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Black Friday: How technology can help retailers prepare

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Remember when Black Friday was just a day? Well, that’s all changed now.

Over the last few years Black Friday has extended its boundaries to include Thanksgiving Day and Cyber Monday. This can be attributed to retailers wanting to capture sales opportunities however shoppers prefer to shop—in-store, online, or both.

Since shoppers won’t be piling into stores like years past due to coronavirus (COVID-19) social distancing measures, you’ll need to get creative with how to connect your shoppers with discounted merchandise.

In fact, businesses have been totally reliant on business technology solutions for  nearly every challenge in 2020. And Black Friday is no different.

What core areas should your retail business focus on during the most profitable shopping season of the year?  Here’s where you can leverage technology to increase productivity and make Black Friday both frictionless and profitable.

Black Friday shopper behavior for stock management

Though shopping in-store is pretty much off the table, you still need to stock up for elevated sales.

Look at your data from last year to gauge how much inventory you need to account for in-store sales that will now take place online.

Investing in that kind of insight is important for creating the capacity needed to manage high demand during peak shopping season.

You can ensure you have enough inventory for the influx in demand during Black Friday and into the Christmas shopping season.

Accepting payments for Black Friday sales

Generational preferences and how comfortable shoppers are with payment technology will also factor greatly into Black Friday.

Today’s customer journeys are increasingly varied, and can be immediate or extremely complex, especially for younger customers.

They can range from impulse purchases on shopping apps to lengthier, highly considered purchases involving multiple channels for product research and price comparison – even during Black Friday sales.

You’ll need to integrate the payment process into your omnichannel customer offering for a frictionless Black Friday experience.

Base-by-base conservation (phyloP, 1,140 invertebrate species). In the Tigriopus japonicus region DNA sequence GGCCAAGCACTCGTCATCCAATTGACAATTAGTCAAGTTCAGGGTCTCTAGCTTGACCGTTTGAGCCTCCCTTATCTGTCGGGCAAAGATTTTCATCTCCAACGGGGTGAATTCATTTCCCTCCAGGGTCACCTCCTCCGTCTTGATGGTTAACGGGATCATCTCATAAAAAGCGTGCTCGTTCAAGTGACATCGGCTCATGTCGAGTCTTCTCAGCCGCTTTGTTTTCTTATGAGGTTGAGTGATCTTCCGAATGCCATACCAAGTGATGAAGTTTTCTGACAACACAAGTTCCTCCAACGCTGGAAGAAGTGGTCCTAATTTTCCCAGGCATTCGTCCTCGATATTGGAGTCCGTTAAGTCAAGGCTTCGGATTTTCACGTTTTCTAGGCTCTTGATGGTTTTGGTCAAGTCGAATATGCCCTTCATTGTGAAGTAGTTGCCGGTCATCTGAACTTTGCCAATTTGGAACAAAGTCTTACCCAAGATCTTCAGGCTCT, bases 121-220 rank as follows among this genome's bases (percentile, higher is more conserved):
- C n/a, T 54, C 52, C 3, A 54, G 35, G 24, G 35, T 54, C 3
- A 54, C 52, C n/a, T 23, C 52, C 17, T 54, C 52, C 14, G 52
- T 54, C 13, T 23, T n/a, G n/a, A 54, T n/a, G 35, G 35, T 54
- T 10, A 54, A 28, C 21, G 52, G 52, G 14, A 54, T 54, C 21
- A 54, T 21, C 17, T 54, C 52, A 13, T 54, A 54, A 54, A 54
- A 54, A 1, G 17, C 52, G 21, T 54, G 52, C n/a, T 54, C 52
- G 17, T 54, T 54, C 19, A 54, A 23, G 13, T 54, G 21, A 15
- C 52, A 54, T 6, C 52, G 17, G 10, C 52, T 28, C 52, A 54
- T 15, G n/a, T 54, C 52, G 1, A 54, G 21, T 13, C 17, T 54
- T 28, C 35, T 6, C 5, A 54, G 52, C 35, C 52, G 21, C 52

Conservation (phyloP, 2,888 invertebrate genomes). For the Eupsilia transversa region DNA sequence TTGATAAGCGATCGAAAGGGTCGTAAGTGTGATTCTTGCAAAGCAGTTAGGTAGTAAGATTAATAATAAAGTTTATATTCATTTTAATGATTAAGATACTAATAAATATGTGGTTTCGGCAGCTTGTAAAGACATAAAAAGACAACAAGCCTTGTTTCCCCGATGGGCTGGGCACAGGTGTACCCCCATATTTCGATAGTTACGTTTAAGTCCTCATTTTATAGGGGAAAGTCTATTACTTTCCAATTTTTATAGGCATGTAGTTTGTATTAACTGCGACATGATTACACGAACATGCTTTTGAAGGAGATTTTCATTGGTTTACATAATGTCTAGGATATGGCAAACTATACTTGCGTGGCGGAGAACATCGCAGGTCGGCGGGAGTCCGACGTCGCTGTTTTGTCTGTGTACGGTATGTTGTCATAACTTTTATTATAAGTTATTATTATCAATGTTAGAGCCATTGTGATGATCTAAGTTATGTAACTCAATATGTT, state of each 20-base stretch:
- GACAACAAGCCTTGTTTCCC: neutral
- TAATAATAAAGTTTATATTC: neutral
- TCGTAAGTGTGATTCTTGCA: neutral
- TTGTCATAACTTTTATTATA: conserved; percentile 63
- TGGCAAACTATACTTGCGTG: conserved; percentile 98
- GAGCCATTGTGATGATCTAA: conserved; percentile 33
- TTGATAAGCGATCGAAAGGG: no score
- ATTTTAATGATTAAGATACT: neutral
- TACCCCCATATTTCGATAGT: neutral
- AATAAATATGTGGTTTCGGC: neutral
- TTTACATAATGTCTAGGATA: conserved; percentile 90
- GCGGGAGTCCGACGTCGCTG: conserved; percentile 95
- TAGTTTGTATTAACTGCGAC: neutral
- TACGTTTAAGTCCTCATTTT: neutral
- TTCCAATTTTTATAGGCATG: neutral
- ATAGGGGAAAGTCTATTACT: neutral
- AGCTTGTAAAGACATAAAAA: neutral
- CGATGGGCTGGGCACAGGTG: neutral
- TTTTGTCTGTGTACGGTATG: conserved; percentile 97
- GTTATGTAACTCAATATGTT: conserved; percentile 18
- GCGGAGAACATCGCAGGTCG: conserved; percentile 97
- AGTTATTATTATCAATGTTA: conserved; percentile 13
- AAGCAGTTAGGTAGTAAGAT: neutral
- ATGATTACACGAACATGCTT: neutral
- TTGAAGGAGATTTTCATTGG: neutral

To do so you should consider the customer’s expectations at each point in their journey. Then, ensure your payment technology can accommodate every sale regardless of channel or preferred payment method.

Retailers of any size will stand out by offering simplicity, convenience, and durable, well-defined value in their approach to payments.

One in-store example that has expanded among retailers is self-service technology like Zara implemented in 2018 to eliminate their infamously long lines.

We know from a research over the years that consumers generally can be up to four times more likely to complete a purchase if they see a wide variety of payment types presented to them at checkout.

Demand for mobile payments and digital wallets is growing, so it’s worth exploring these as part of your payment methods.

Managing payments security during increased traffic

You should also consider the security of your customers’ financial and personal data, and factor in protection against fraud.

One example of technology that supports this is tokenization. This allows safe storage of your unique card details providing access to the original payment information regardless of the contact point.

Shoppers have grown more willing to use new payment technology. But they’re still concerned about the safety of their personal information.

Research shows 62% are generally welcoming towards added authentication measures for online payment security as mandated by PSD2.

New authentication technologies will revalidate repeat purchases or return shoppers to the website and make their experience even more frictionless.

Hiring Black Friday staff

Even with everything else in place, you’ll still need to ensure you have enough staff coverage to deal with stock management and preparing items for delivery.

Insights from a business management solution can tell you how many additional staff you’ll need to hire. It can also help you with hiring and onboarding and managing schedules.

Adding more staff – temporary or full time – means more payroll admin of assigning employee types and calculating accurate pay and benefits for each.

Doing this accurately will be more challenging during the busy Black Friday season, especially if it’s done manually.

Payroll integration technology with time tracking and attendance functionality can make peak season staffing easier.

Connecting your time and sales data is important for reconciliation purposes, eliminating data errors, and reducing payroll fraud.

Keeping track of this data can also help with planning for other peak trading seasons.

A business management solution equipped with automation can make this easy and error-free for any size staff.

Final thoughts

Black Friday is a fast-paced selling season. If your customer doesn’t get the experience they expect, you might lose a future sales opportunity.

Use new technology for business management to stay on top of cash flow to purchase enough inventory, manage stock across multiple shops and online, manage staff coverage and scheduling, and keep things running smoothly at checkout.

 

Editor’s note: This article was first published in October 2019 and has been updated for relevance.

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